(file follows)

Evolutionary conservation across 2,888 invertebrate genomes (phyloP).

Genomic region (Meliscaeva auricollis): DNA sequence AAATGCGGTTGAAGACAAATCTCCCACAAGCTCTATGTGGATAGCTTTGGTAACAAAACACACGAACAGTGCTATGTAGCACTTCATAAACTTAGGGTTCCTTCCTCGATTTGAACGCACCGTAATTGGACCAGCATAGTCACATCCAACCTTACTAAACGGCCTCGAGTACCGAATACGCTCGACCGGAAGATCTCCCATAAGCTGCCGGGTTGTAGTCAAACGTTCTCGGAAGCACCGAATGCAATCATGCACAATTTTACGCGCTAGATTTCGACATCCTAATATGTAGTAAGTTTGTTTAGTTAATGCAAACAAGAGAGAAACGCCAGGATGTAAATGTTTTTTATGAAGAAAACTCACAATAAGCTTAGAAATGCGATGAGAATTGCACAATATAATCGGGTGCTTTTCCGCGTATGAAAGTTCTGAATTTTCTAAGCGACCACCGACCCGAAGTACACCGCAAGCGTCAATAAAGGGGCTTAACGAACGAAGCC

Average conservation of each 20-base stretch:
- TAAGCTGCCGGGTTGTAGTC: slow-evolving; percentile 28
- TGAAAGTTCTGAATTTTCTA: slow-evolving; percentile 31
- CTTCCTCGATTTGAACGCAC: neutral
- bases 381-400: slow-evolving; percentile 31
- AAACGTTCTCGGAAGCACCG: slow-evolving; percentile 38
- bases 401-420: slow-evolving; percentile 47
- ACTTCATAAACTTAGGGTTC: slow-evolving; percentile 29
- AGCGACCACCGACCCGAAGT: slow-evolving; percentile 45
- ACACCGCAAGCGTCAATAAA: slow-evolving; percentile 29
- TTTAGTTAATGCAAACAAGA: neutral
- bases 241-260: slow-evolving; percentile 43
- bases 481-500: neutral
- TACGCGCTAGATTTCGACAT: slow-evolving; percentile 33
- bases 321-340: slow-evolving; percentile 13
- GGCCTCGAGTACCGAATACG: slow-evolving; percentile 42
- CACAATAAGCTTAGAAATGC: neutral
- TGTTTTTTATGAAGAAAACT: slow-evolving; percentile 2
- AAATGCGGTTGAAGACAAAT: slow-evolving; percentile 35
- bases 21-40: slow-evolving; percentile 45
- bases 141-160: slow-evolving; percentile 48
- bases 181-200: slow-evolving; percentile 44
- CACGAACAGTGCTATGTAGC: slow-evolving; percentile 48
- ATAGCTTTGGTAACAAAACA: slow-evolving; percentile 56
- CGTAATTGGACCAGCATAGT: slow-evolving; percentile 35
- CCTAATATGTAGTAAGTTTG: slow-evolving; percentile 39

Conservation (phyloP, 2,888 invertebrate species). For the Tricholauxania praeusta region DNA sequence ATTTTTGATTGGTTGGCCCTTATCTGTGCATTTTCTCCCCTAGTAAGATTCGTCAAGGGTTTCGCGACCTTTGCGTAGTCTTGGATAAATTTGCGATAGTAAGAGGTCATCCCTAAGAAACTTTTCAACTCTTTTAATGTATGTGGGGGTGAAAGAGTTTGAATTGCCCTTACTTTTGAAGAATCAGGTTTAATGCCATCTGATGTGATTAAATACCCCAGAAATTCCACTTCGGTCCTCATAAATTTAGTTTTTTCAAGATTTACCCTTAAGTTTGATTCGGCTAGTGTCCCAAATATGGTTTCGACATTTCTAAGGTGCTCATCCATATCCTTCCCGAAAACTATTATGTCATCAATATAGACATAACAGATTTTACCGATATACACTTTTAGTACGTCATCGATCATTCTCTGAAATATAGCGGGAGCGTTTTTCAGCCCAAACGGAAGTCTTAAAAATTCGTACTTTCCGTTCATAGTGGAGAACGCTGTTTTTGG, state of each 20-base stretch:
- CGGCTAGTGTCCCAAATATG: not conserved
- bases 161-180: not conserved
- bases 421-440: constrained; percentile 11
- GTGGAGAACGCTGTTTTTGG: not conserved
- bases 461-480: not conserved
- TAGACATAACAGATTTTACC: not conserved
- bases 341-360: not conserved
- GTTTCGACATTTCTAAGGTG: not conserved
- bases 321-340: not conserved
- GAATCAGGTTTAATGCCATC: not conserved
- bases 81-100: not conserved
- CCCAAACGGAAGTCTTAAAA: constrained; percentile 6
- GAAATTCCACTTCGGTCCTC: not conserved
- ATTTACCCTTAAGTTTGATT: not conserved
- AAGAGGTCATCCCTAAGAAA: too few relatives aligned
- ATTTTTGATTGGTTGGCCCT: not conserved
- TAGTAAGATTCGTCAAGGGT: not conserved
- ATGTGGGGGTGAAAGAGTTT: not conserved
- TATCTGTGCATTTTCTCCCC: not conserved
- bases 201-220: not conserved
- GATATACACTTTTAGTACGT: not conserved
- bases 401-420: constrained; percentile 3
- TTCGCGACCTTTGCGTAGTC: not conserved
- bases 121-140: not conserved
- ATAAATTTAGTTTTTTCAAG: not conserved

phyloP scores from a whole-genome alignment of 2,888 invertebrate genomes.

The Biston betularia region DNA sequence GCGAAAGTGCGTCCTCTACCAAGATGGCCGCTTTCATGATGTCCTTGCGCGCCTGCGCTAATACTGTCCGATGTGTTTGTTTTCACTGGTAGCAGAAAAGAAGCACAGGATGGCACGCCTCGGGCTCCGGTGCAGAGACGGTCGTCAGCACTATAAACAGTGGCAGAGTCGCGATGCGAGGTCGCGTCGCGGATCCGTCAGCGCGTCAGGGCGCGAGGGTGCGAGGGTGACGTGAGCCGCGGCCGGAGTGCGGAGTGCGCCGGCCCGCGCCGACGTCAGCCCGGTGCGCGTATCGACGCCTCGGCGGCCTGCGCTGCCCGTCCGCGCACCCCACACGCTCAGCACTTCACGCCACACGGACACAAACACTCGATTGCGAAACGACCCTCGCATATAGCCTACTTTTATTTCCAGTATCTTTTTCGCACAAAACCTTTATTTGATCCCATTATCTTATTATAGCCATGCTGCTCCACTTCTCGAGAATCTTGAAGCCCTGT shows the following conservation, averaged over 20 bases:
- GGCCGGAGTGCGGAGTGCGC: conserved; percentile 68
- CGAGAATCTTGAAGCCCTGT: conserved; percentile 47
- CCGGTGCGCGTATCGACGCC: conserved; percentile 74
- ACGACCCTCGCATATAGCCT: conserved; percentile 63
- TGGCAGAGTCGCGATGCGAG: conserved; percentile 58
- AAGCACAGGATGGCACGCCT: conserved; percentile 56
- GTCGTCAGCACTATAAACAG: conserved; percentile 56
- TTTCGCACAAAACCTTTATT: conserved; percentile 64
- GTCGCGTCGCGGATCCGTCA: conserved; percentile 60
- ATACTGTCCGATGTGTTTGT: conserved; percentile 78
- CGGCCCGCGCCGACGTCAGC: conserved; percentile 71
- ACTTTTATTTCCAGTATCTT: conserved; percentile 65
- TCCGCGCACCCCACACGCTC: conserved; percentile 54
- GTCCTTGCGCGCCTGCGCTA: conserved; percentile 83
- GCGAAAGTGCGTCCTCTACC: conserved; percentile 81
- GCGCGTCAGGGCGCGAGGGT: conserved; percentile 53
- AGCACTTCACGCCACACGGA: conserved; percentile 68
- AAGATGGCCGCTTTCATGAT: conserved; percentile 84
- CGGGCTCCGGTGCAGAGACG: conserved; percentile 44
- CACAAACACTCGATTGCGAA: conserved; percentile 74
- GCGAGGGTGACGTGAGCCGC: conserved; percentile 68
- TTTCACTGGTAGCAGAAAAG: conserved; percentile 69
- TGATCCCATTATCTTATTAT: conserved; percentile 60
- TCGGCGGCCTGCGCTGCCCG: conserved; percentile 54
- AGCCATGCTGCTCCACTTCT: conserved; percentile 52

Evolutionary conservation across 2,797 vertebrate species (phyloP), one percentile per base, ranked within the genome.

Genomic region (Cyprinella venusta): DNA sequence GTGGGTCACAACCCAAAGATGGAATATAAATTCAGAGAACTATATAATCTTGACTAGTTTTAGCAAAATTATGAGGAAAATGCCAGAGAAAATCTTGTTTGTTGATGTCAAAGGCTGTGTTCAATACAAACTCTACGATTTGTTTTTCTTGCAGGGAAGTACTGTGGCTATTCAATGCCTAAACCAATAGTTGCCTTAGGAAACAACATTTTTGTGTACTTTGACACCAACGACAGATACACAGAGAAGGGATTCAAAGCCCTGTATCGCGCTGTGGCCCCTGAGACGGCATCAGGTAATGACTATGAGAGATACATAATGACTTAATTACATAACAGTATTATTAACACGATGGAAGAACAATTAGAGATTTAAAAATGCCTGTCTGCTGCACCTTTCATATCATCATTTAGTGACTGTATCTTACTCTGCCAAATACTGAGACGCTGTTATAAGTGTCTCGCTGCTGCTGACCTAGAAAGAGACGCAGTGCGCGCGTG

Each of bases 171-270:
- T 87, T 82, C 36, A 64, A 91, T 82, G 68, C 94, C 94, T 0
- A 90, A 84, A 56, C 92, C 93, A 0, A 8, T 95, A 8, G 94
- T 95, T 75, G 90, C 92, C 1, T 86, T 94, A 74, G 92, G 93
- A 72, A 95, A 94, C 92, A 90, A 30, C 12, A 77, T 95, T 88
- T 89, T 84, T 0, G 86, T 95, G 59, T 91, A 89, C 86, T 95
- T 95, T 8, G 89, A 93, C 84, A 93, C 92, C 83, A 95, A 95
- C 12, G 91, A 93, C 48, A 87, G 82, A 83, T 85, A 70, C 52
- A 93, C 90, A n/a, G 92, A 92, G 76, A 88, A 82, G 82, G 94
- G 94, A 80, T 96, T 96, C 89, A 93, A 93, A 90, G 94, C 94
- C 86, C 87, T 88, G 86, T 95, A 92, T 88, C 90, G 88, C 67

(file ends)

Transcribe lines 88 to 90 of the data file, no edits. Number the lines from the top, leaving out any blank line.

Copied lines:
- A 72, A 95, A 94, C 92, A 90, A 30, C 12, A 77, T 95, T 88
- T 89, T 84, T 0, G 86, T 95, G 59, T 91, A 89, C 86, T 95
- T 95, T 8, G 89, A 93, C 84, A 93, C 92, C 83, A 95, A 95